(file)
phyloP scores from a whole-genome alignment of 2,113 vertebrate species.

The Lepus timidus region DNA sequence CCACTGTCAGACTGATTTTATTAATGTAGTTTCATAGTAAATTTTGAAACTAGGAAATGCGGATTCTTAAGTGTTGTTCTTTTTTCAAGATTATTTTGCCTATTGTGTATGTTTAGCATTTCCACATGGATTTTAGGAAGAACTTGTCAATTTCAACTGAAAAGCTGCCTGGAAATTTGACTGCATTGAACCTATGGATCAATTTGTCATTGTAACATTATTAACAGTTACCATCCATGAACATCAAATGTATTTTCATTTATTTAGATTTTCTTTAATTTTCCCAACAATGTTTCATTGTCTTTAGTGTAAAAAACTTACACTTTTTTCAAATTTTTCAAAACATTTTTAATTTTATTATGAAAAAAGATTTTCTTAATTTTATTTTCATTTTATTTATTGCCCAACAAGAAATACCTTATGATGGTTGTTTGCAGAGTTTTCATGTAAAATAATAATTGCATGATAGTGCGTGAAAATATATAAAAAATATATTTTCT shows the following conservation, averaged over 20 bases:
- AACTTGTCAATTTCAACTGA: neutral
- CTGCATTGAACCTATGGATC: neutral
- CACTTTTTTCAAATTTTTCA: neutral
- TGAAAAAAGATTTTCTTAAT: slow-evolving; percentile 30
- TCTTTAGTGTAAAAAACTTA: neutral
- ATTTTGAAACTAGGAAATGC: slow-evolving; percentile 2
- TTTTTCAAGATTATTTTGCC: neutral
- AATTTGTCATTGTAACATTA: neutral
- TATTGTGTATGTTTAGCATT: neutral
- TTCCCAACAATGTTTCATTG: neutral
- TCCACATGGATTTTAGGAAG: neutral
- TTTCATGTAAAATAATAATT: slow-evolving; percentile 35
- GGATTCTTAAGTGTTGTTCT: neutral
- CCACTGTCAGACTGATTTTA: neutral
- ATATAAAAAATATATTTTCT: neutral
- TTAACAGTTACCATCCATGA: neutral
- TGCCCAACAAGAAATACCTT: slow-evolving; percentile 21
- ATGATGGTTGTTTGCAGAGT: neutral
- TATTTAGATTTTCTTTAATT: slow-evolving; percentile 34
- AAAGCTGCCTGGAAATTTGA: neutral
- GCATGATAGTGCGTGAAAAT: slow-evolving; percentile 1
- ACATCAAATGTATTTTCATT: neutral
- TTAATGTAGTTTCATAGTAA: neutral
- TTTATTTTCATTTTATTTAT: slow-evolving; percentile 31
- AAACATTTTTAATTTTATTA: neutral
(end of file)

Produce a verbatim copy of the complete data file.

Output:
phyloP scores from a whole-genome alignment of 2,113 vertebrate species.

The Lepus timidus region DNA sequence CCACTGTCAGACTGATTTTATTAATGTAGTTTCATAGTAAATTTTGAAACTAGGAAATGCGGATTCTTAAGTGTTGTTCTTTTTTCAAGATTATTTTGCCTATTGTGTATGTTTAGCATTTCCACATGGATTTTAGGAAGAACTTGTCAATTTCAACTGAAAAGCTGCCTGGAAATTTGACTGCATTGAACCTATGGATCAATTTGTCATTGTAACATTATTAACAGTTACCATCCATGAACATCAAATGTATTTTCATTTATTTAGATTTTCTTTAATTTTCCCAACAATGTTTCATTGTCTTTAGTGTAAAAAACTTACACTTTTTTCAAATTTTTCAAAACATTTTTAATTTTATTATGAAAAAAGATTTTCTTAATTTTATTTTCATTTTATTTATTGCCCAACAAGAAATACCTTATGATGGTTGTTTGCAGAGTTTTCATGTAAAATAATAATTGCATGATAGTGCGTGAAAATATATAAAAAATATATTTTCT shows the following conservation, averaged over 20 bases:
- AACTTGTCAATTTCAACTGA: neutral
- CTGCATTGAACCTATGGATC: neutral
- CACTTTTTTCAAATTTTTCA: neutral
- TGAAAAAAGATTTTCTTAAT: slow-evolving; percentile 30
- TCTTTAGTGTAAAAAACTTA: neutral
- ATTTTGAAACTAGGAAATGC: slow-evolving; percentile 2
- TTTTTCAAGATTATTTTGCC: neutral
- AATTTGTCATTGTAACATTA: neutral
- TATTGTGTATGTTTAGCATT: neutral
- TTCCCAACAATGTTTCATTG: neutral
- TCCACATGGATTTTAGGAAG: neutral
- TTTCATGTAAAATAATAATT: slow-evolving; percentile 35
- GGATTCTTAAGTGTTGTTCT: neutral
- CCACTGTCAGACTGATTTTA: neutral
- ATATAAAAAATATATTTTCT: neutral
- TTAACAGTTACCATCCATGA: neutral
- TGCCCAACAAGAAATACCTT: slow-evolving; percentile 21
- ATGATGGTTGTTTGCAGAGT: neutral
- TATTTAGATTTTCTTTAATT: slow-evolving; percentile 34
- AAAGCTGCCTGGAAATTTGA: neutral
- GCATGATAGTGCGTGAAAAT: slow-evolving; percentile 1
- ACATCAAATGTATTTTCATT: neutral
- TTAATGTAGTTTCATAGTAA: neutral
- TTTATTTTCATTTTATTTAT: slow-evolving; percentile 31
- AAACATTTTTAATTTTATTA: neutral